Sudan: Stop harassing journalists and human rights defenders

The ongoing prosecution, harassment, and intimidation of journalists and human rights defenders by the Sudanese transitional authorities is a clear violation of Sudan’s international human rights obligations and poses major setbacks to the democratic commitments of the transitional leadership, said global civil society alliance CIVICUS today.

Over the last few weeks, the Sudanese authorities have used criminal provisions which carry lengthy penalties to target journalists and human rights defenders. On 22 September 2021, journalist Otaf Abdelwahab Altom was arrested from his home and detained at the Al-Mugran Police Station in Khartoum. He was charged under Sudan’s Criminal Code for undermining the Constitutional System and waging war against the state. He is being denied access to his family and the charges levelled against him carry the death penalty.

“The Sudanese people have overcome huge challenges following the ousting of former President Omar Al Bashir and despite high hopes placed on the transition authorities, the targeting of journalists and human rights defenders is a major setback for Sudan’s democratic process,” says Paul Mulindwa, Advocacy and Campaigns Officer, CIVICUS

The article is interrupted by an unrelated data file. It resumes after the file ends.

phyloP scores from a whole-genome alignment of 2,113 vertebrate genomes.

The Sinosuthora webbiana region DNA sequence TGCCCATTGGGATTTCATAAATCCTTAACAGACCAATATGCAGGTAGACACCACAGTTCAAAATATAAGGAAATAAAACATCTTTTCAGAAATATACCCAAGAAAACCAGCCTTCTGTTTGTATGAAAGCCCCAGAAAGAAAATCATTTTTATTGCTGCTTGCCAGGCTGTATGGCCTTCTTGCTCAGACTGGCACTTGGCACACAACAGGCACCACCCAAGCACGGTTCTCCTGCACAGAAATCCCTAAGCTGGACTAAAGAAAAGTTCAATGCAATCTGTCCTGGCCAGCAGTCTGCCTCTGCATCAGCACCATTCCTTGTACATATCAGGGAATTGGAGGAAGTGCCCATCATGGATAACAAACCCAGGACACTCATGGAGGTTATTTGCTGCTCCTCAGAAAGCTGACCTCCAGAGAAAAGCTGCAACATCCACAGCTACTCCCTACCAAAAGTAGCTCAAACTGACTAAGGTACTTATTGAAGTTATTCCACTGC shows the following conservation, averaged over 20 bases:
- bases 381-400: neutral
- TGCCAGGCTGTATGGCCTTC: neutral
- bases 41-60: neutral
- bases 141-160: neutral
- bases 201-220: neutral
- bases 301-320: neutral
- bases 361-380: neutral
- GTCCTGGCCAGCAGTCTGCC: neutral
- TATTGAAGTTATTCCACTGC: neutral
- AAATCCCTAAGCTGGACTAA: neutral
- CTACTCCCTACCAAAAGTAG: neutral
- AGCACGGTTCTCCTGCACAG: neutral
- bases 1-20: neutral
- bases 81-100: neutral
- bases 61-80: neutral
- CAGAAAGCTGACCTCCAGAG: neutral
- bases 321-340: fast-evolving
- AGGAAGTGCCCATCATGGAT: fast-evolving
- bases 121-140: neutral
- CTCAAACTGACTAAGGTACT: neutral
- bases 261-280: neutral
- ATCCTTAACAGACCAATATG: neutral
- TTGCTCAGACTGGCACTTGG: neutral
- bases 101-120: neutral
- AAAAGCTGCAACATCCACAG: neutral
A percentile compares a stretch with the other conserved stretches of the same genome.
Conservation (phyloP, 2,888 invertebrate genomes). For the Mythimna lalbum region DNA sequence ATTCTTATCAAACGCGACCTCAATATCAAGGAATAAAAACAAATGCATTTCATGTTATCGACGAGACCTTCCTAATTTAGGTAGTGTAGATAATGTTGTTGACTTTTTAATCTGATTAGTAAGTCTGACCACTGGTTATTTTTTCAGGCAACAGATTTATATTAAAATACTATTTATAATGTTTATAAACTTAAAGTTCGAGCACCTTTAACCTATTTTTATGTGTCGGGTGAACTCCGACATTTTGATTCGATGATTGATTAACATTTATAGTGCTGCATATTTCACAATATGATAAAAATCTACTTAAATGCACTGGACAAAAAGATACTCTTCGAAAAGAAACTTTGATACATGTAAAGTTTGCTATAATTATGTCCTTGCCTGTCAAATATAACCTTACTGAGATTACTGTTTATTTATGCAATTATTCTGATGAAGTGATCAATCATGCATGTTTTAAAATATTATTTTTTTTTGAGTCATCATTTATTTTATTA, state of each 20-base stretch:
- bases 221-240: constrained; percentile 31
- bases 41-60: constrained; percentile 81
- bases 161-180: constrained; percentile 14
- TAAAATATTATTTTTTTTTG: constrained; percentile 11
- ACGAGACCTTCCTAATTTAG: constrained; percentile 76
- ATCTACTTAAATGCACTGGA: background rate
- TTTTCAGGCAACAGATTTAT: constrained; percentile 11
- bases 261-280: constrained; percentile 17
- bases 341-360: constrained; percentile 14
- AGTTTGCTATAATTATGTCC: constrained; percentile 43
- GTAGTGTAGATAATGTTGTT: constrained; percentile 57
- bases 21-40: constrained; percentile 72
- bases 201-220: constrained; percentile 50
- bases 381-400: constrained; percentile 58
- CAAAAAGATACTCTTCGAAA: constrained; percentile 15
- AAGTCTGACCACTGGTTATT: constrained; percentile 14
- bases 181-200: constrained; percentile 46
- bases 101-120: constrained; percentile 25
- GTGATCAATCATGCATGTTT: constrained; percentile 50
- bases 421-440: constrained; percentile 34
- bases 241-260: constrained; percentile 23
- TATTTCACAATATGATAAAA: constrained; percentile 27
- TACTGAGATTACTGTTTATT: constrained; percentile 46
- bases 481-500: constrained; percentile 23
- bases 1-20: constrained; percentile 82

On 15 September, journalist Aisha Al-Majidi was arrested and accused of defamation for posting messages on social media calling for the dissolution of the Rapid Support Forces (RSF). In the posts, she urged the authorities to use the infrastructure and resources of the Forces to construct hospitals, care homes, and orphanages for children in Sudan. The RSF were responsible for human rights violations and violent attacks on protesters during the previous regime and continues to cast a shadow over the transition period. Al-Majidi was released on 16 September but the case against her is pending. In another example, on 11 September, two human rights activists Musab Zakaria and Suleiman Jamal were arrested and charged with disturbing the public peace as they protested against the Vice President of the Sovereign Council and Commander of the RSF at a Mosque in the city of Omdurman. 


Sudan’s Sovereign Council is charged with leading the country through the current transitional process that would lead to elections in November 2022. The Council has introduced certain reforms and has made commitments to release certain members of the former regime who are accused of human rights violations to the International Criminal Court (ICC). However, the tenure of the Sovereign Council has been overshadowed by human rights violations and restrictions on freedom of assembly. Protests, particularly those led by women, have been violently repressed and the RSF continues to detain and target civilians, human rights defenders and journalists.

Civic space in Sudan is rated 'repressed' by the CIVICUS Monitor.


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